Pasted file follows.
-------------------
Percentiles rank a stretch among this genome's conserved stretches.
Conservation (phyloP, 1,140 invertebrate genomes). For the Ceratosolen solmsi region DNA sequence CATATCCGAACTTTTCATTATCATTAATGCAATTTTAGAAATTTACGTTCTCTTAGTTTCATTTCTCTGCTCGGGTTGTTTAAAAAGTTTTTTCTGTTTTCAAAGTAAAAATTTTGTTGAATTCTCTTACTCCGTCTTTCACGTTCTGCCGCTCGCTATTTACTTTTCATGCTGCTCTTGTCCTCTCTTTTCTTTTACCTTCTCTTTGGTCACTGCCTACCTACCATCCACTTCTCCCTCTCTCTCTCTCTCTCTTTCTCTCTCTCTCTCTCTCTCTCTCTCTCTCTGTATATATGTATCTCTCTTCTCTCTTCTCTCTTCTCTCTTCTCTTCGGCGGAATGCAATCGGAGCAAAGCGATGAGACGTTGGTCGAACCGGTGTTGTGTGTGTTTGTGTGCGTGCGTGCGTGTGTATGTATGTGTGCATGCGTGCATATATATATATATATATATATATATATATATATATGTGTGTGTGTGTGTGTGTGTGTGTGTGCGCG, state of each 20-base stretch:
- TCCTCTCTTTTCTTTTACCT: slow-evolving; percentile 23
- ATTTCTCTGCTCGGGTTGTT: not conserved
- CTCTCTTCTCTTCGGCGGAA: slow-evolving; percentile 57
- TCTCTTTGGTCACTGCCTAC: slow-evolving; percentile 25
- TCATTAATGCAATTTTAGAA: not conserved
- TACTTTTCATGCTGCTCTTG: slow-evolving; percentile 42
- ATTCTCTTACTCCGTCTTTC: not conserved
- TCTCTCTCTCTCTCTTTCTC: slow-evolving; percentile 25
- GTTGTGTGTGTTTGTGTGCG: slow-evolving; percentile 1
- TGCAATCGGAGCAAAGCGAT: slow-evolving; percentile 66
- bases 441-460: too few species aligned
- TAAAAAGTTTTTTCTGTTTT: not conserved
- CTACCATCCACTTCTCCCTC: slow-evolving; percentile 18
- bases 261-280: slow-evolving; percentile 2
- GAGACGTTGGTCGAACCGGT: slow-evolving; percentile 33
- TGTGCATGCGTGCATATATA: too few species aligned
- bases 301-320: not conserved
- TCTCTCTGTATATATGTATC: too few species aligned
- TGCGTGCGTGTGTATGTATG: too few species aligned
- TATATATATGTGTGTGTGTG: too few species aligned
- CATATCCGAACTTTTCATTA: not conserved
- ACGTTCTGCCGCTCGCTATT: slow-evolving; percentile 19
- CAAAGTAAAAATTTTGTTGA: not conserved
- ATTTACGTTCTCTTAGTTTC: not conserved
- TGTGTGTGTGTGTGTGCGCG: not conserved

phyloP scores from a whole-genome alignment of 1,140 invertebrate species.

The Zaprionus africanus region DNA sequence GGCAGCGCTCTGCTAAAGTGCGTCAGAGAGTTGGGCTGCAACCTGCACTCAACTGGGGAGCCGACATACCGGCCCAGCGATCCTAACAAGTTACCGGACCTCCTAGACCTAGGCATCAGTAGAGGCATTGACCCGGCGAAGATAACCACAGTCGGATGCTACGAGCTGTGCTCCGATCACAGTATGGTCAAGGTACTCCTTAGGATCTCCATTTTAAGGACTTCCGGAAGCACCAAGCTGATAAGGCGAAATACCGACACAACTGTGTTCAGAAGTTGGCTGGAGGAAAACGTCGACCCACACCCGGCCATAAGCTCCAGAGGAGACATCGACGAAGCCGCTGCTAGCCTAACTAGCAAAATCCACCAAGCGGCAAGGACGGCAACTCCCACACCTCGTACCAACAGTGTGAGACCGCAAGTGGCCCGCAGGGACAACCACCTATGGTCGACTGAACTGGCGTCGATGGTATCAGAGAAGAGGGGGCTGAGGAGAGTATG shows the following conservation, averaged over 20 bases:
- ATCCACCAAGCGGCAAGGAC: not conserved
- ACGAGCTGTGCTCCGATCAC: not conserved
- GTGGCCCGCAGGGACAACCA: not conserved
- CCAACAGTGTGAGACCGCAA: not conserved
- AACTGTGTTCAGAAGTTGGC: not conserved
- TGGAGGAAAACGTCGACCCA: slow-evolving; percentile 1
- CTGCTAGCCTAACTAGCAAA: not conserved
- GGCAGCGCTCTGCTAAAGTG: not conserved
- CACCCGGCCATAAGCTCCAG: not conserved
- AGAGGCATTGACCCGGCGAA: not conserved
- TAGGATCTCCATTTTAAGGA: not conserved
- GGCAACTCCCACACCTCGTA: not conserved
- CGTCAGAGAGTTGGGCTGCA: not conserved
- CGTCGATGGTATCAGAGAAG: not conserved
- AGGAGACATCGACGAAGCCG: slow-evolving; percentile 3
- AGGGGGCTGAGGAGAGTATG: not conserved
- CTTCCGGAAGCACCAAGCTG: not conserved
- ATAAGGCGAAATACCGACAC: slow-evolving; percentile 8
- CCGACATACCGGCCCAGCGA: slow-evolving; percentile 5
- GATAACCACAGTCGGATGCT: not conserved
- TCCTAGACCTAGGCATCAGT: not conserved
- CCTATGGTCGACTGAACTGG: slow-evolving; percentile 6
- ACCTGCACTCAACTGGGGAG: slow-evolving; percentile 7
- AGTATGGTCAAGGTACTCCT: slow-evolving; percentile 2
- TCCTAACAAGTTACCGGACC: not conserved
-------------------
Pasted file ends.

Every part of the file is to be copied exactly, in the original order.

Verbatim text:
Percentiles rank a stretch among this genome's conserved stretches.
Conservation (phyloP, 1,140 invertebrate genomes). For the Ceratosolen solmsi region DNA sequence CATATCCGAACTTTTCATTATCATTAATGCAATTTTAGAAATTTACGTTCTCTTAGTTTCATTTCTCTGCTCGGGTTGTTTAAAAAGTTTTTTCTGTTTTCAAAGTAAAAATTTTGTTGAATTCTCTTACTCCGTCTTTCACGTTCTGCCGCTCGCTATTTACTTTTCATGCTGCTCTTGTCCTCTCTTTTCTTTTACCTTCTCTTTGGTCACTGCCTACCTACCATCCACTTCTCCCTCTCTCTCTCTCTCTCTTTCTCTCTCTCTCTCTCTCTCTCTCTCTCTCTGTATATATGTATCTCTCTTCTCTCTTCTCTCTTCTCTCTTCTCTTCGGCGGAATGCAATCGGAGCAAAGCGATGAGACGTTGGTCGAACCGGTGTTGTGTGTGTTTGTGTGCGTGCGTGCGTGTGTATGTATGTGTGCATGCGTGCATATATATATATATATATATATATATATATATATATGTGTGTGTGTGTGTGTGTGTGTGTGTGCGCG, state of each 20-base stretch:
- TCCTCTCTTTTCTTTTACCT: slow-evolving; percentile 23
- ATTTCTCTGCTCGGGTTGTT: not conserved
- CTCTCTTCTCTTCGGCGGAA: slow-evolving; percentile 57
- TCTCTTTGGTCACTGCCTAC: slow-evolving; percentile 25
- TCATTAATGCAATTTTAGAA: not conserved
- TACTTTTCATGCTGCTCTTG: slow-evolving; percentile 42
- ATTCTCTTACTCCGTCTTTC: not conserved
- TCTCTCTCTCTCTCTTTCTC: slow-evolving; percentile 25
- GTTGTGTGTGTTTGTGTGCG: slow-evolving; percentile 1
- TGCAATCGGAGCAAAGCGAT: slow-evolving; percentile 66
- bases 441-460: too few species aligned
- TAAAAAGTTTTTTCTGTTTT: not conserved
- CTACCATCCACTTCTCCCTC: slow-evolving; percentile 18
- bases 261-280: slow-evolving; percentile 2
- GAGACGTTGGTCGAACCGGT: slow-evolving; percentile 33
- TGTGCATGCGTGCATATATA: too few species aligned
- bases 301-320: not conserved
- TCTCTCTGTATATATGTATC: too few species aligned
- TGCGTGCGTGTGTATGTATG: too few species aligned
- TATATATATGTGTGTGTGTG: too few species aligned
- CATATCCGAACTTTTCATTA: not conserved
- ACGTTCTGCCGCTCGCTATT: slow-evolving; percentile 19
- CAAAGTAAAAATTTTGTTGA: not conserved
- ATTTACGTTCTCTTAGTTTC: not conserved
- TGTGTGTGTGTGTGTGCGCG: not conserved

phyloP scores from a whole-genome alignment of 1,140 invertebrate species.

The Zaprionus africanus region DNA sequence GGCAGCGCTCTGCTAAAGTGCGTCAGAGAGTTGGGCTGCAACCTGCACTCAACTGGGGAGCCGACATACCGGCCCAGCGATCCTAACAAGTTACCGGACCTCCTAGACCTAGGCATCAGTAGAGGCATTGACCCGGCGAAGATAACCACAGTCGGATGCTACGAGCTGTGCTCCGATCACAGTATGGTCAAGGTACTCCTTAGGATCTCCATTTTAAGGACTTCCGGAAGCACCAAGCTGATAAGGCGAAATACCGACACAACTGTGTTCAGAAGTTGGCTGGAGGAAAACGTCGACCCACACCCGGCCATAAGCTCCAGAGGAGACATCGACGAAGCCGCTGCTAGCCTAACTAGCAAAATCCACCAAGCGGCAAGGACGGCAACTCCCACACCTCGTACCAACAGTGTGAGACCGCAAGTGGCCCGCAGGGACAACCACCTATGGTCGACTGAACTGGCGTCGATGGTATCAGAGAAGAGGGGGCTGAGGAGAGTATG shows the following conservation, averaged over 20 bases:
- ATCCACCAAGCGGCAAGGAC: not conserved
- ACGAGCTGTGCTCCGATCAC: not conserved
- GTGGCCCGCAGGGACAACCA: not conserved
- CCAACAGTGTGAGACCGCAA: not conserved
- AACTGTGTTCAGAAGTTGGC: not conserved
- TGGAGGAAAACGTCGACCCA: slow-evolving; percentile 1
- CTGCTAGCCTAACTAGCAAA: not conserved
- GGCAGCGCTCTGCTAAAGTG: not conserved
- CACCCGGCCATAAGCTCCAG: not conserved
- AGAGGCATTGACCCGGCGAA: not conserved
- TAGGATCTCCATTTTAAGGA: not conserved
- GGCAACTCCCACACCTCGTA: not conserved
- CGTCAGAGAGTTGGGCTGCA: not conserved
- CGTCGATGGTATCAGAGAAG: not conserved
- AGGAGACATCGACGAAGCCG: slow-evolving; percentile 3
- AGGGGGCTGAGGAGAGTATG: not conserved
- CTTCCGGAAGCACCAAGCTG: not conserved
- ATAAGGCGAAATACCGACAC: slow-evolving; percentile 8
- CCGACATACCGGCCCAGCGA: slow-evolving; percentile 5
- GATAACCACAGTCGGATGCT: not conserved
- TCCTAGACCTAGGCATCAGT: not conserved
- CCTATGGTCGACTGAACTGG: slow-evolving; percentile 6
- ACCTGCACTCAACTGGGGAG: slow-evolving; percentile 7
- AGTATGGTCAAGGTACTCCT: slow-evolving; percentile 2
- TCCTAACAAGTTACCGGACC: not conserved